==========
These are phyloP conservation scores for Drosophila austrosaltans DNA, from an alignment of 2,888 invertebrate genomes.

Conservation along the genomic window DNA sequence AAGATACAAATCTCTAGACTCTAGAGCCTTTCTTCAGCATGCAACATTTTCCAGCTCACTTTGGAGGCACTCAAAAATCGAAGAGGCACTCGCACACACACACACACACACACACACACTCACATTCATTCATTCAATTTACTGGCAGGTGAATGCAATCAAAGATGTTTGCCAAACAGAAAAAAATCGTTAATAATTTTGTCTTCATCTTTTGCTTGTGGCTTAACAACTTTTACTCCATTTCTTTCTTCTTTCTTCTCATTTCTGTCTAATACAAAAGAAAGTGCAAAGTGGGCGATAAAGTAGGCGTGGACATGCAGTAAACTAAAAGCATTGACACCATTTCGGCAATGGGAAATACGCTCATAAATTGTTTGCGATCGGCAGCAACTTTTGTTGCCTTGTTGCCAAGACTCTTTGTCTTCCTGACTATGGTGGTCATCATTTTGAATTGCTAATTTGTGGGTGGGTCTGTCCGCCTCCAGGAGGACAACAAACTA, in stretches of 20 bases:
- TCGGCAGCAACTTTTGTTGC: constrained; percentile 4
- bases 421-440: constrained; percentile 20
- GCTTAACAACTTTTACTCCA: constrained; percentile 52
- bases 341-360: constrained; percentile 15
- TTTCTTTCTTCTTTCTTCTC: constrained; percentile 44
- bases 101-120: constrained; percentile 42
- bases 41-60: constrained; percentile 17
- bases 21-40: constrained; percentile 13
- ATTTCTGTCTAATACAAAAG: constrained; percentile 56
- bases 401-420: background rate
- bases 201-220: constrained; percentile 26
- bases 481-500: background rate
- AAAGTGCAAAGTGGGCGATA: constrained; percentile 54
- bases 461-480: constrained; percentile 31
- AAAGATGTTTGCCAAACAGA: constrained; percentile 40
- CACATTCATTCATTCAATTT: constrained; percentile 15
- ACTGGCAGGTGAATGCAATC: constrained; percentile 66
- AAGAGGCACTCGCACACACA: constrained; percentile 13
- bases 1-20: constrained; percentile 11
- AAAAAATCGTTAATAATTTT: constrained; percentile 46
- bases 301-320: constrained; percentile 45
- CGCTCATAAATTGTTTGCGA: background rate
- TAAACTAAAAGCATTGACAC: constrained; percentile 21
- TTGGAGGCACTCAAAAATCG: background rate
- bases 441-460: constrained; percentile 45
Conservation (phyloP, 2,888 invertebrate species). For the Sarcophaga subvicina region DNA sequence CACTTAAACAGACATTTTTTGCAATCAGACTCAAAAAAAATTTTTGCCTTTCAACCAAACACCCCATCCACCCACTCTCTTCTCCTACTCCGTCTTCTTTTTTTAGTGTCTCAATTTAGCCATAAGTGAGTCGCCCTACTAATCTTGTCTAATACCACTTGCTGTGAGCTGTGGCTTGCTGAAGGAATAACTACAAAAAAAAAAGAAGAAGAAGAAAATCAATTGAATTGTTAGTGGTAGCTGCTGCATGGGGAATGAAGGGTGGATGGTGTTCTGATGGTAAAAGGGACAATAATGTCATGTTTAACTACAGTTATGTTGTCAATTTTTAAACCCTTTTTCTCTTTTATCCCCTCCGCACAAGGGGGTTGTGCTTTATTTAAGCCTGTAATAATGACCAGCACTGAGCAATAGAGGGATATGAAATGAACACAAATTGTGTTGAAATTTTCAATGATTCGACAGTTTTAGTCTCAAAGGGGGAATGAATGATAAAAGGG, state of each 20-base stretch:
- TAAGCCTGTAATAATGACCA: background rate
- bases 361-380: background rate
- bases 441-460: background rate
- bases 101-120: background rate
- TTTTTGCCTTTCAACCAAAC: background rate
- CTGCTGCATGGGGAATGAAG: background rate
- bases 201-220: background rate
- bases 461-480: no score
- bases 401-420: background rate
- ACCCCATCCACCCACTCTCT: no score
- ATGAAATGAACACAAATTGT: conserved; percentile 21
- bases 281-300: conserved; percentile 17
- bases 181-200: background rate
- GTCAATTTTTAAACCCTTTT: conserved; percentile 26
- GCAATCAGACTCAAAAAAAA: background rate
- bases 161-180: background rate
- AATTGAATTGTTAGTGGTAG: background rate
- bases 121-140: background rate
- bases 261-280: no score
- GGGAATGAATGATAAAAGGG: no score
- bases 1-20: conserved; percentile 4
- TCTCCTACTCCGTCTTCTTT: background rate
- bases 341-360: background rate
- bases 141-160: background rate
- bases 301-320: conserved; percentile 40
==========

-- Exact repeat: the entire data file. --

These are phyloP conservation scores for Drosophila austrosaltans DNA, from an alignment of 2,888 invertebrate genomes.

Conservation along the genomic window DNA sequence AAGATACAAATCTCTAGACTCTAGAGCCTTTCTTCAGCATGCAACATTTTCCAGCTCACTTTGGAGGCACTCAAAAATCGAAGAGGCACTCGCACACACACACACACACACACACACACTCACATTCATTCATTCAATTTACTGGCAGGTGAATGCAATCAAAGATGTTTGCCAAACAGAAAAAAATCGTTAATAATTTTGTCTTCATCTTTTGCTTGTGGCTTAACAACTTTTACTCCATTTCTTTCTTCTTTCTTCTCATTTCTGTCTAATACAAAAGAAAGTGCAAAGTGGGCGATAAAGTAGGCGTGGACATGCAGTAAACTAAAAGCATTGACACCATTTCGGCAATGGGAAATACGCTCATAAATTGTTTGCGATCGGCAGCAACTTTTGTTGCCTTGTTGCCAAGACTCTTTGTCTTCCTGACTATGGTGGTCATCATTTTGAATTGCTAATTTGTGGGTGGGTCTGTCCGCCTCCAGGAGGACAACAAACTA, in stretches of 20 bases:
- TCGGCAGCAACTTTTGTTGC: constrained; percentile 4
- bases 421-440: constrained; percentile 20
- GCTTAACAACTTTTACTCCA: constrained; percentile 52
- bases 341-360: constrained; percentile 15
- TTTCTTTCTTCTTTCTTCTC: constrained; percentile 44
- bases 101-120: constrained; percentile 42
- bases 41-60: constrained; percentile 17
- bases 21-40: constrained; percentile 13
- ATTTCTGTCTAATACAAAAG: constrained; percentile 56
- bases 401-420: background rate
- bases 201-220: constrained; percentile 26
- bases 481-500: background rate
- AAAGTGCAAAGTGGGCGATA: constrained; percentile 54
- bases 461-480: constrained; percentile 31
- AAAGATGTTTGCCAAACAGA: constrained; percentile 40
- CACATTCATTCATTCAATTT: constrained; percentile 15
- ACTGGCAGGTGAATGCAATC: constrained; percentile 66
- AAGAGGCACTCGCACACACA: constrained; percentile 13
- bases 1-20: constrained; percentile 11
- AAAAAATCGTTAATAATTTT: constrained; percentile 46
- bases 301-320: constrained; percentile 45
- CGCTCATAAATTGTTTGCGA: background rate
- TAAACTAAAAGCATTGACAC: constrained; percentile 21
- TTGGAGGCACTCAAAAATCG: background rate
- bases 441-460: constrained; percentile 45
Conservation (phyloP, 2,888 invertebrate species). For the Sarcophaga subvicina region DNA sequence CACTTAAACAGACATTTTTTGCAATCAGACTCAAAAAAAATTTTTGCCTTTCAACCAAACACCCCATCCACCCACTCTCTTCTCCTACTCCGTCTTCTTTTTTTAGTGTCTCAATTTAGCCATAAGTGAGTCGCCCTACTAATCTTGTCTAATACCACTTGCTGTGAGCTGTGGCTTGCTGAAGGAATAACTACAAAAAAAAAAGAAGAAGAAGAAAATCAATTGAATTGTTAGTGGTAGCTGCTGCATGGGGAATGAAGGGTGGATGGTGTTCTGATGGTAAAAGGGACAATAATGTCATGTTTAACTACAGTTATGTTGTCAATTTTTAAACCCTTTTTCTCTTTTATCCCCTCCGCACAAGGGGGTTGTGCTTTATTTAAGCCTGTAATAATGACCAGCACTGAGCAATAGAGGGATATGAAATGAACACAAATTGTGTTGAAATTTTCAATGATTCGACAGTTTTAGTCTCAAAGGGGGAATGAATGATAAAAGGG, state of each 20-base stretch:
- TAAGCCTGTAATAATGACCA: background rate
- bases 361-380: background rate
- bases 441-460: background rate
- bases 101-120: background rate
- TTTTTGCCTTTCAACCAAAC: background rate
- CTGCTGCATGGGGAATGAAG: background rate
- bases 201-220: background rate
- bases 461-480: no score
- bases 401-420: background rate
- ACCCCATCCACCCACTCTCT: no score
- ATGAAATGAACACAAATTGT: conserved; percentile 21
- bases 281-300: conserved; percentile 17
- bases 181-200: background rate
- GTCAATTTTTAAACCCTTTT: conserved; percentile 26
- GCAATCAGACTCAAAAAAAA: background rate
- bases 161-180: background rate
- AATTGAATTGTTAGTGGTAG: background rate
- bases 121-140: background rate
- bases 261-280: no score
- GGGAATGAATGATAAAAGGG: no score
- bases 1-20: conserved; percentile 4
- TCTCCTACTCCGTCTTCTTT: background rate
- bases 341-360: background rate
- bases 141-160: background rate
- bases 301-320: conserved; percentile 40